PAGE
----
Attacks continue to increase and, accordingly, the cost of enterprise data breaches rose to $1.41 million, up from $1.23 million in the previous year, according to new research.

In addition, enterprises invested more in cybersecurity in 2019, with IT security budgets averaging $18.9 million compared to $8.9 million in 2018, according to a report from Kaspersky.

Enterprises with an internal Security Operation Center (SOC) estimated their financial damage from a cyberattack at $675,000 in 2019, less than half the average impact cost at $1.41 million in 2018, according to the Kaspersky survey entitled, “IT security economics in 2019: how businesses are losing money and saving costs amid cyberattacks.”

Enterprises can reduce the financial impact of data breaches by building an internal SOC responsible for the ongoing monitoring of security events and incident response. There are also savings for larger SMBs (with 500+ employees) who adopt a SOC, with the financial impact of a data breach for these businesses estimated at $106,000, compared to $129,000 if an SOC is not in place.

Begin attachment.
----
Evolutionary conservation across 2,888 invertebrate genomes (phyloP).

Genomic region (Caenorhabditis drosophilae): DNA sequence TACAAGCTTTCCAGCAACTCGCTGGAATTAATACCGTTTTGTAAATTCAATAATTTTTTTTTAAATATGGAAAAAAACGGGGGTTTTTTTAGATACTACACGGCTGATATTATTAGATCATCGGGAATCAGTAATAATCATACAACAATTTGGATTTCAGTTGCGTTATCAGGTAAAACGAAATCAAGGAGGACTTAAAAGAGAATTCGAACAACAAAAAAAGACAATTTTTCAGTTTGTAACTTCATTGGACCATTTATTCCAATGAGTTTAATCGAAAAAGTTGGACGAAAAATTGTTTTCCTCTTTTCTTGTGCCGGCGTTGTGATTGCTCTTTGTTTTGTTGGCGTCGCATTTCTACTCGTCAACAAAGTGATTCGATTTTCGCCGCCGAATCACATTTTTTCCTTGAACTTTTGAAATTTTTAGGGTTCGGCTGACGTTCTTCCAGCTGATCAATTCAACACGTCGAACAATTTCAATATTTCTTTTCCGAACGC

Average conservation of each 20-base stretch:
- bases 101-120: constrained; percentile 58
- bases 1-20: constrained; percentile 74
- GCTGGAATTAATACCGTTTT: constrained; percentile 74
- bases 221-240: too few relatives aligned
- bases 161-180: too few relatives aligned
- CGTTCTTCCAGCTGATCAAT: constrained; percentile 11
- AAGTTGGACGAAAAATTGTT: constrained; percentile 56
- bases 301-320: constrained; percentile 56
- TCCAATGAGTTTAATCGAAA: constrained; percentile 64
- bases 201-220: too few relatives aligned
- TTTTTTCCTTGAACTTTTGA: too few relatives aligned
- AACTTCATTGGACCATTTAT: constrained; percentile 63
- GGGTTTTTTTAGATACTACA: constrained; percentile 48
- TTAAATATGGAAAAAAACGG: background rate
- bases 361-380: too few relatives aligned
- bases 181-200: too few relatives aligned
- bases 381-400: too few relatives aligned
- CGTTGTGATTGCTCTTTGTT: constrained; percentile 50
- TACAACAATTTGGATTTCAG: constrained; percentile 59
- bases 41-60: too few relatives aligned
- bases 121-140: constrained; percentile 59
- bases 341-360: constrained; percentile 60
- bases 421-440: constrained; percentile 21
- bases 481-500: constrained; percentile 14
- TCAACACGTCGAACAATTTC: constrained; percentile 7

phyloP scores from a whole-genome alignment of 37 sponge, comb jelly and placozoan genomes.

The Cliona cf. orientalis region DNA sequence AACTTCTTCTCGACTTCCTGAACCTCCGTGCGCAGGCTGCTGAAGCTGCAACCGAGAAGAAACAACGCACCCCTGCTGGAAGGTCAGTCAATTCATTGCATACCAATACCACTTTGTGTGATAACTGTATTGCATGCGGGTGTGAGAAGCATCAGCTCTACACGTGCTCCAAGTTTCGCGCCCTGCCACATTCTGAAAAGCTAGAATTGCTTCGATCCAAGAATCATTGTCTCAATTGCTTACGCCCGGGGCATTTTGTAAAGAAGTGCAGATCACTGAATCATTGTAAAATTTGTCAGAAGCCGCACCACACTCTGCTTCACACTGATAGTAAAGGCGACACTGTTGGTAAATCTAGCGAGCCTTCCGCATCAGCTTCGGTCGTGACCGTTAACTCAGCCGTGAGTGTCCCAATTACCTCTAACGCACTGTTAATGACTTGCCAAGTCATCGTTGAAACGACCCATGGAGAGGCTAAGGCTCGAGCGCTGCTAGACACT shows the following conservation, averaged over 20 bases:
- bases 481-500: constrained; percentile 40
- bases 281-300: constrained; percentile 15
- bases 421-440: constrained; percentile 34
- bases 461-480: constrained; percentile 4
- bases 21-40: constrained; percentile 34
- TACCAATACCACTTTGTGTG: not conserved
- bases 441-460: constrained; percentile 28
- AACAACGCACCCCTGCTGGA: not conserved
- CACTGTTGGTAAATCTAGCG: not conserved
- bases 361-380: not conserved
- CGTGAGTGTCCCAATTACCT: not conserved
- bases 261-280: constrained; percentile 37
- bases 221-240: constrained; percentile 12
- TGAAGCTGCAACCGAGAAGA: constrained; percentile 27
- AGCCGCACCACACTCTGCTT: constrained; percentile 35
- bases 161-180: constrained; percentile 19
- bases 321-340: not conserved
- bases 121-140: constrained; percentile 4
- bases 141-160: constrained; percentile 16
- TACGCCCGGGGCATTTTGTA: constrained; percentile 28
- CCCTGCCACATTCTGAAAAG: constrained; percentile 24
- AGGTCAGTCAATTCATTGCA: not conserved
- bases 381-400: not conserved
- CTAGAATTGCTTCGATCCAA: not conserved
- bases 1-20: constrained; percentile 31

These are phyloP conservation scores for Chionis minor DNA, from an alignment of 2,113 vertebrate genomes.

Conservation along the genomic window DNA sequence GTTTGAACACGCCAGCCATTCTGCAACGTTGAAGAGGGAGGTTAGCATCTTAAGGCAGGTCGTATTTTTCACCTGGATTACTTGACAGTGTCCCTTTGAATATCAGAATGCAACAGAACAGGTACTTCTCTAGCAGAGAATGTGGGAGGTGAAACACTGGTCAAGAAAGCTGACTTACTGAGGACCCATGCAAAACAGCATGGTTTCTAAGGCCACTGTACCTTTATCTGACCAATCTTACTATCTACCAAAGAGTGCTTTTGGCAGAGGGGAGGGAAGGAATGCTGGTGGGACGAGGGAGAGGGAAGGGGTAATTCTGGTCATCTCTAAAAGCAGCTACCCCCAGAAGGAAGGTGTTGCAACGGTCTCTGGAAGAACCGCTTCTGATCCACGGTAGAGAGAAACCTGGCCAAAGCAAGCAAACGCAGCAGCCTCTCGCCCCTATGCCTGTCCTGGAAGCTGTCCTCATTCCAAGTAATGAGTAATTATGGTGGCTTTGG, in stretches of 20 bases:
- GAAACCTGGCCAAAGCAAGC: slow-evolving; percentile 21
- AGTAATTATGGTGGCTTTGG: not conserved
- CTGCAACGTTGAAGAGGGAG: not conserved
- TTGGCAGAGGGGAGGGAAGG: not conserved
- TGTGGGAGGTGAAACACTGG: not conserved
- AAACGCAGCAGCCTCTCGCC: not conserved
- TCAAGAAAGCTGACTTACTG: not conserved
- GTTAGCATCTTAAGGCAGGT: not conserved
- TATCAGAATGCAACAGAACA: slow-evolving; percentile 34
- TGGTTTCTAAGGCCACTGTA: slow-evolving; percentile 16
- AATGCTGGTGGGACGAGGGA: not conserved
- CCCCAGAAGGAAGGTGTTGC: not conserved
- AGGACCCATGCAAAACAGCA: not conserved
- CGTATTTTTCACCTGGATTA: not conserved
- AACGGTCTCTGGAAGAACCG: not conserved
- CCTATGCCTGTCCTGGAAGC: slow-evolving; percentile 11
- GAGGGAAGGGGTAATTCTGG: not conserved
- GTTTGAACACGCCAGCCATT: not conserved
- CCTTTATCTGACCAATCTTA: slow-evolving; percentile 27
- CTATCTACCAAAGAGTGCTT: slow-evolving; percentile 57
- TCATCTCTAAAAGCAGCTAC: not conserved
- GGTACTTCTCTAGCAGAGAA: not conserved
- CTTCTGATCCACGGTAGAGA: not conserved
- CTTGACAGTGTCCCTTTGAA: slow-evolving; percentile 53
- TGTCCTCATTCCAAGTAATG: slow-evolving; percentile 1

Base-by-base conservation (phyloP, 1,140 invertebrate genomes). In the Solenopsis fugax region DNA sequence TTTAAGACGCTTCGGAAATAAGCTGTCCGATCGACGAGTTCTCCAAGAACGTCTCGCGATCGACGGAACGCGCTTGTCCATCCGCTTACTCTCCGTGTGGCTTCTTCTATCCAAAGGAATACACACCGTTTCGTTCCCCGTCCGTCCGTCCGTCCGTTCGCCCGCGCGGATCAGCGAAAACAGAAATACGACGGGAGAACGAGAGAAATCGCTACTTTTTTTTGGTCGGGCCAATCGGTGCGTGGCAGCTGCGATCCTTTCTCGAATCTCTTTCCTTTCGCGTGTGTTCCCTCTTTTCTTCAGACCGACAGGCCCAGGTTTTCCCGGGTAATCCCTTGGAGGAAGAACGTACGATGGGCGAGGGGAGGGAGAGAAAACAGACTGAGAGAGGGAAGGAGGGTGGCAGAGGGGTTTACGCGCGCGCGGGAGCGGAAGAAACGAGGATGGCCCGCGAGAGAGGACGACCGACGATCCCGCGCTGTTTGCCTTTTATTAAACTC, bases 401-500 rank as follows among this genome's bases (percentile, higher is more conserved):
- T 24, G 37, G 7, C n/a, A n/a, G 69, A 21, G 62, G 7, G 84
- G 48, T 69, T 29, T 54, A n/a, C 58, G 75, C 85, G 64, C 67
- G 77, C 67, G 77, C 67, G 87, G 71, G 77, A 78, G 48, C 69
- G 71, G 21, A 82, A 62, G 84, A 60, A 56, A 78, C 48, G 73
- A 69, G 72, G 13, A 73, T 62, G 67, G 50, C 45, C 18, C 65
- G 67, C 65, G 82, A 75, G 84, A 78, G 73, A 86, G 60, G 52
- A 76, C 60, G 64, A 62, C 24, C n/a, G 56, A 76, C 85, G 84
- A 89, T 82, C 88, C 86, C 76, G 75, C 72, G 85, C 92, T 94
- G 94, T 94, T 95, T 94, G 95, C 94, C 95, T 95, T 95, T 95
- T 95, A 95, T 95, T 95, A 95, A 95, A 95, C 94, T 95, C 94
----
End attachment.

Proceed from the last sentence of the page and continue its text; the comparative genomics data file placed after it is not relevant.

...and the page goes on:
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Additionally, the survey showed 34 percent of companies of all sizes with a dedicated Data Protection Officer (DPO) reported cyber incidents at their organization did not result in monetary loss.

Enterprises can also consider hiring a DPO to mitigate the cost of data breaches. DPO’s are responsible for building and implementing data protection strategy within a company as well as managing compliance issues. The survey highlighted that more than one-third of organizations (34 percent) with a DPO that suffered a data breach did not incur any financial loss, compared to only one-fifth (20 percent) of businesses overall.

“Establishing an internal SOC involves purchasing the necessary tools, building processes and recruiting analysts, which can be a challenge for any business,” said Veniamin Levtsov, vice president of corporate business at Kaspersky.

The average cost of data breach for enterprises in general and ones with internal SOC.
Source: Kaspersky

“Likewise, finding a DPO who can combine IT security and legal knowledge is not an easy task,” Levtsov said. “These require time and budgets, and security leaders often find it difficult to justify such initiatives. But as we can see, these are worthwhile investments. Of course, just having a dedicated employee or even special subdivision does not guarantee that a company will not suffer a data breach. However, it does ensure that the business is prepared for these incidents, allowing them to recover from an attack more quickly and efficiently.”

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